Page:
Due to its modern construction, the gigantic cathedral looked a little different than most (but nowhere as strange as Barcelona’s Sagrada Familia). The artwork, including the ceiling artwork, was modern. The altars were noticeably simpler in design. The cathedral also had WiFi.

Interior of the Cathedral.

We didn’t have time, but the cathedral also has a beautiful crypt that functions as a museum and has a separate entrance.

Next to the cathedral is Madrid’s premier attraction: the Royal Palace. The line was long, but luckily we bought tickets online and skipped the hour wait.

The Royal Palace has been the home of the Spanish Royal Family since the early 1700’s although the current King lives in a much simpler – but still nice- home. Today, the palace is used for official events such as welcoming foreign heads of state.

Exterior of the Royal Palace

Photos are not allowed in every room in the palace. Take it from me, the rooms are among the most elaborate and ornate that I have ever seen. I have seen fancy rooms, but nothing prepared me for what I saw here in the Royal Palace. In addition to the rooms themselves, there were some artifacts in one room including the crown and scepter.

In addition to the palace itself, there are also tours of the royal stables (which now contains an armor collection) and the kitchen.

After a long morning of gawking at architecture, we had worked up an appetite. About a half-mile from the palace is Spain’s most famous food hall: the Mercado de San Miguel. This is very similar to a US food hall (think Grand Central Market, Chelsea Market, etc) but with every store selling tapas.

Mercado de San Miguel

After nabbing the best sangria of my life for €3, we visited a cheese stand followed by a traditional tapas stand followed by a squid sandwich stand followed by a smoked salmon stand followed by an Iberian ham stand followed by a coffee stand. Nothing in the entire market cost more than €10  The whole experience cost us about €20 per person.

Burrata with Iberian ham.
Iberian ham (jamon)

After lunch, we left the city center using Madrid’s sleek subway system to reach the Museo de America. Even though we were only a mile or two from the Royal Palace, the atmosphere was quite different and more spread out.

The Museum of the Americas ended up being different than I was expecting. I was expecting to see loads of plunder from over 400 years of Spanish occupation of the New World. Instead, I got to see an accurate and thoughtful historical account of the history of the Americas. The museum also had anthropological displays of indigenous cultures from all parts of the Americas – not just places colonized by the Spanish. Most of the displays are in Spanish, but I still learned a lot as a non-Spanish speaker.

Old map that shows California as an island.

Across the street from the Museum of the Americas is the Museo de Traje (Museum of Clothing). Since Maisie is a fashion designer, I figured this would be a fun spot to see. The museum chronicled about 800 years of Spanish clothing history. While they have about 160,000 items, only a small fraction was on display.

It was now about 3pm and the sun was still out. We decided to soak in the nice weather by taking a long stroll back to the center of town through the Parque del Oeste. The park was beautiful yet empty.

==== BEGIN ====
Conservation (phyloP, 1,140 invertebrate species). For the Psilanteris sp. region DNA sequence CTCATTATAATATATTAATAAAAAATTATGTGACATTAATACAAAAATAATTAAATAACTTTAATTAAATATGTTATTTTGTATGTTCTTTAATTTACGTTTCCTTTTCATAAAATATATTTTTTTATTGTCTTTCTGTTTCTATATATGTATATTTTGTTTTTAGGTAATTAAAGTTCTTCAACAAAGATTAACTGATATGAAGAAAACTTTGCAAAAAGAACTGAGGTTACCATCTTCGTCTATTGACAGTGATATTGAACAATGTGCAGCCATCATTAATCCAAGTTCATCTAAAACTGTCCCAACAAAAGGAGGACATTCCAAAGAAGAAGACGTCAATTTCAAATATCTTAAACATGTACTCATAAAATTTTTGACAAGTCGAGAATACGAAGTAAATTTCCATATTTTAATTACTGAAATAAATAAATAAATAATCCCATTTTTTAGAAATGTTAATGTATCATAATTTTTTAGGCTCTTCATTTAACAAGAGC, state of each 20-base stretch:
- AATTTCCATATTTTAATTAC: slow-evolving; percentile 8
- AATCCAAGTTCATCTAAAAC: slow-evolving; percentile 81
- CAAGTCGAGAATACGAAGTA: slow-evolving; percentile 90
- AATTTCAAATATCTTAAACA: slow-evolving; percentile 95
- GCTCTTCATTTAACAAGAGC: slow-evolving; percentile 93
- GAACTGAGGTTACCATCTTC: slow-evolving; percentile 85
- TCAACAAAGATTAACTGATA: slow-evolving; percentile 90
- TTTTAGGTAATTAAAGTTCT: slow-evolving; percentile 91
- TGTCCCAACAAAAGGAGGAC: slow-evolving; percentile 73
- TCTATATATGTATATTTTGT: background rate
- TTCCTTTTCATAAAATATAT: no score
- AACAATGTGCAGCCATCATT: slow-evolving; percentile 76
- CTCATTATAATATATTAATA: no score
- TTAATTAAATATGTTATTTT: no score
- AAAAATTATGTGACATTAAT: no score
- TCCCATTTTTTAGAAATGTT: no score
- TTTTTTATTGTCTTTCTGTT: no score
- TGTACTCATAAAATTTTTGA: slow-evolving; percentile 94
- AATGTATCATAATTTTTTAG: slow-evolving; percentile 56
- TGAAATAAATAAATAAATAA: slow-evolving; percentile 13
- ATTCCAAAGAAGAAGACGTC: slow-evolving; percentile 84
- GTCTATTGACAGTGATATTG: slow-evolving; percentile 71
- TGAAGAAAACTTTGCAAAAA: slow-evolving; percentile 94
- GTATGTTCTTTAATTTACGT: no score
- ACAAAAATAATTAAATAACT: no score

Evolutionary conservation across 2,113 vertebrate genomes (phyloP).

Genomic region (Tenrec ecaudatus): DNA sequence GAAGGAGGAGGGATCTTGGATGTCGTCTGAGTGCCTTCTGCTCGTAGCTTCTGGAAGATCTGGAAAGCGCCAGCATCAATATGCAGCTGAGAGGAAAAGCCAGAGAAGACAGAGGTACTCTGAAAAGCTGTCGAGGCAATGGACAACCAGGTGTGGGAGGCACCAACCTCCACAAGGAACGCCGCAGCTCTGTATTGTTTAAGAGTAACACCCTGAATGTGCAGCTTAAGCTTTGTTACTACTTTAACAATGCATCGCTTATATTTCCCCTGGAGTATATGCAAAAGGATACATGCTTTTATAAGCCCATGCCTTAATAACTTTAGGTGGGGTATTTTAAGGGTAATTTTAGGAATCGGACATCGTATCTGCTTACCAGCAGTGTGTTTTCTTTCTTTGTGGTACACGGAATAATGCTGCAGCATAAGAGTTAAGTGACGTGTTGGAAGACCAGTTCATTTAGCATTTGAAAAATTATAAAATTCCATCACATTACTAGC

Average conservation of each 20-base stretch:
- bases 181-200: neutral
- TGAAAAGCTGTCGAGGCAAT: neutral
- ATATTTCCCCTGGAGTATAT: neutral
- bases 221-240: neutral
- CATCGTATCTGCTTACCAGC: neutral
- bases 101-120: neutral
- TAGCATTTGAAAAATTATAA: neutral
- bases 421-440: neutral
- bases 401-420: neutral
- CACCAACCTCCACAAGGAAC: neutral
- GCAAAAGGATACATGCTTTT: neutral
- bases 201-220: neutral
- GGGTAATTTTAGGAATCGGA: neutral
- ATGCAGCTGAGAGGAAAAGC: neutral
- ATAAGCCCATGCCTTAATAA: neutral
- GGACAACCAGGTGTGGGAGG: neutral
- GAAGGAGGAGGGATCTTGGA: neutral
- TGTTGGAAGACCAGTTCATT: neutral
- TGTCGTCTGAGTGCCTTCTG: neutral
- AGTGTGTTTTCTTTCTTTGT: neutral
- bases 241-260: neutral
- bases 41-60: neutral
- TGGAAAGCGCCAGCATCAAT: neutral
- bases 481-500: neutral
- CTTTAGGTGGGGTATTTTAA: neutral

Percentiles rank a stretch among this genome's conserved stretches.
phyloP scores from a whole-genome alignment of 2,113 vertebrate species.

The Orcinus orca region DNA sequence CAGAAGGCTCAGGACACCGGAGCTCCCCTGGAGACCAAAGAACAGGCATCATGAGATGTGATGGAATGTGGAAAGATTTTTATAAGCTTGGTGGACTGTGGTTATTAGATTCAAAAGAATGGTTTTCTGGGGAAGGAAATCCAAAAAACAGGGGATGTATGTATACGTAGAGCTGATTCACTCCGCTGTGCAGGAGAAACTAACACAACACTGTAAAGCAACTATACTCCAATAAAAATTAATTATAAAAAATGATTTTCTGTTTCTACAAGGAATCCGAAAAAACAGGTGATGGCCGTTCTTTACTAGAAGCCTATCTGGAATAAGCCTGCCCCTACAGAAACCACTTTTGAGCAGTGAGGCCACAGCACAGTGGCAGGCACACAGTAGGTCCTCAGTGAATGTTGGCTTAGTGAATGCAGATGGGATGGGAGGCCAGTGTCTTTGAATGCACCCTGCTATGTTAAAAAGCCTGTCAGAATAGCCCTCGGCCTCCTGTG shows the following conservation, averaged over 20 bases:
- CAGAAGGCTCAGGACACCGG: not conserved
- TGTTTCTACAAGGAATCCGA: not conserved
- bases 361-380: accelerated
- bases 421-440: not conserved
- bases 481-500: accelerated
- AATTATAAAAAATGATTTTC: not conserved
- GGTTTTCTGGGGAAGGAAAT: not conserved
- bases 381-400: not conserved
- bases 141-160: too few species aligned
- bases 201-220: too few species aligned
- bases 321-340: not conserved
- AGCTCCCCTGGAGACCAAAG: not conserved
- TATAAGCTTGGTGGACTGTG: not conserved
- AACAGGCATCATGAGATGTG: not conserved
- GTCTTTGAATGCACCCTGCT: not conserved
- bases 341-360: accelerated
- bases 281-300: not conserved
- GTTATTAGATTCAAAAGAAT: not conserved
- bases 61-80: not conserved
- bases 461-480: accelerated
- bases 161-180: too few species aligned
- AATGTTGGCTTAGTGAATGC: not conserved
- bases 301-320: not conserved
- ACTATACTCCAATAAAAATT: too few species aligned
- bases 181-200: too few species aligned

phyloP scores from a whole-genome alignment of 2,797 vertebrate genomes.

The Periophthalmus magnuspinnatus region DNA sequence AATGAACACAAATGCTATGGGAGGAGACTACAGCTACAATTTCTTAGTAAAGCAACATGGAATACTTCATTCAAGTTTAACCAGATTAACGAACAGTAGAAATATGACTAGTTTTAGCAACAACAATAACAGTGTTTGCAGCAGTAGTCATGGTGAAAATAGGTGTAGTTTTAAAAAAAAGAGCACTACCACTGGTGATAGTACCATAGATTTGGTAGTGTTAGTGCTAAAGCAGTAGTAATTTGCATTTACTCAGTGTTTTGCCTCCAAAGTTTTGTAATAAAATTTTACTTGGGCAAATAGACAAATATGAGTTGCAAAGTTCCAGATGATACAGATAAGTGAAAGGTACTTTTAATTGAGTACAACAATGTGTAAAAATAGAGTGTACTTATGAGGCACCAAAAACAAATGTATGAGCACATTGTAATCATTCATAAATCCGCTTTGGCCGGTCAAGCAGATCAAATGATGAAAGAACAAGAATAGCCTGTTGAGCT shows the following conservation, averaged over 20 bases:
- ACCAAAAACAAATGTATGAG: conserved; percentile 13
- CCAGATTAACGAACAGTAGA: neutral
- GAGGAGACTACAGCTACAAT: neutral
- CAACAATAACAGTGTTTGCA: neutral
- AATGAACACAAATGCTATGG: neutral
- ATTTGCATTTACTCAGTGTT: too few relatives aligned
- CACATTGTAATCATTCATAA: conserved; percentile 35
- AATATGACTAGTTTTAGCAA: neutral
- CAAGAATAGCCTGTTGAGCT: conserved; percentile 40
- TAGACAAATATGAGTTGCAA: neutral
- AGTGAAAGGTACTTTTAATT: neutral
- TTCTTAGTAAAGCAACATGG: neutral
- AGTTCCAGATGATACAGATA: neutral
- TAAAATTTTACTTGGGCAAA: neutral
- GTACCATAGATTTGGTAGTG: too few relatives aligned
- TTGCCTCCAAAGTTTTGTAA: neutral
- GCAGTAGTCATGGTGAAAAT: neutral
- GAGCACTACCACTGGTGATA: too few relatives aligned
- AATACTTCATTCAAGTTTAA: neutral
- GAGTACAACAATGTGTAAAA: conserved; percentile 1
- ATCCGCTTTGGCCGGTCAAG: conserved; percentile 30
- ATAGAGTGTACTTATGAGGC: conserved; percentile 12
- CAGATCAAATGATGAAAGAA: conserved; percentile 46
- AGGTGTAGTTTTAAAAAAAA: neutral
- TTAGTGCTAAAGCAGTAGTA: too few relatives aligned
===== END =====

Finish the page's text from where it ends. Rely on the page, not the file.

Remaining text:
Our stroll ended at the Temple of Debod, an Egyptian temple that was gifted to Spain as thanks for Spain’s help in saving ancient temples from the flooding caused by the construction of the Aswan Dam. Many guides consider this a top sight in Madrid, but I was sorely disappointed. The temple was not that large and the as-advertised reflecting pond was drained. Supposedly this is an awesome spot to watch the sunset reflect off the water, but I wasn’t impressed at all.

The disappointment that was the Temple of Debod.

There was still time left to see things, so we headed over to the Thyssen-Bornemisza Museum. This huge private collection includes art from the middle ages all the way up to today. It is truly shocking how one family can own such a large and comprehensive art collection. Unlike the Prado, you can take pictures here.

While we had walked almost a half-marathon by dinner time. Based on the recommendation of numerous friends, we ended up at a bar called El Tigre Sidra. This taxidermy-filled bar happens to be home to the greatest bar special of all time. With the purchase of any drink- even a €2.50 beer, you get a gigantic plate of tapas for free. After the beer, I ordered a gigantic mojito. They then gave me a second giant plate of food with the mojito. I have no idea how this place makes money or can stay in business, but at the same time I’m not going to complain.

All this and the two beers were 5 Euros.

Having walked well over a half-marathon, we earned our rest and can say with certainty that we made the most of the day.

Day 4: Homeward Bound

While I have done this routine before, it was hard to believe that the trip was ending today.

Most museums in Madrid were closed on Monday, so there weren’t too many attractions left. After getting a lovely breakfast, we decided to stroll through Retiro Park, the premier city park. Retiro Park was stunning and ranks up there with the best city parks in the world.

My favorite part of the park was the Crystal Palace – a replica of the London building. Inside there was a cool art exhibit.

Palacio Crystal

From the park, it was time to head home on our 3pm flight. We took the subway to the airport and got on our 13 hour flight.

All things considered, 48 hours was a perfect amount of time to see Madrid and I have zero regrets from this trip. Sure, I would have liked another day or two, but I truly feel like I saw most of the sights in the center part of the city. On my next trip to Spain (there will be a next), I hope to explore more of the smaller towns surrounding Madrid such as Toledo and Segovia. Then beyond!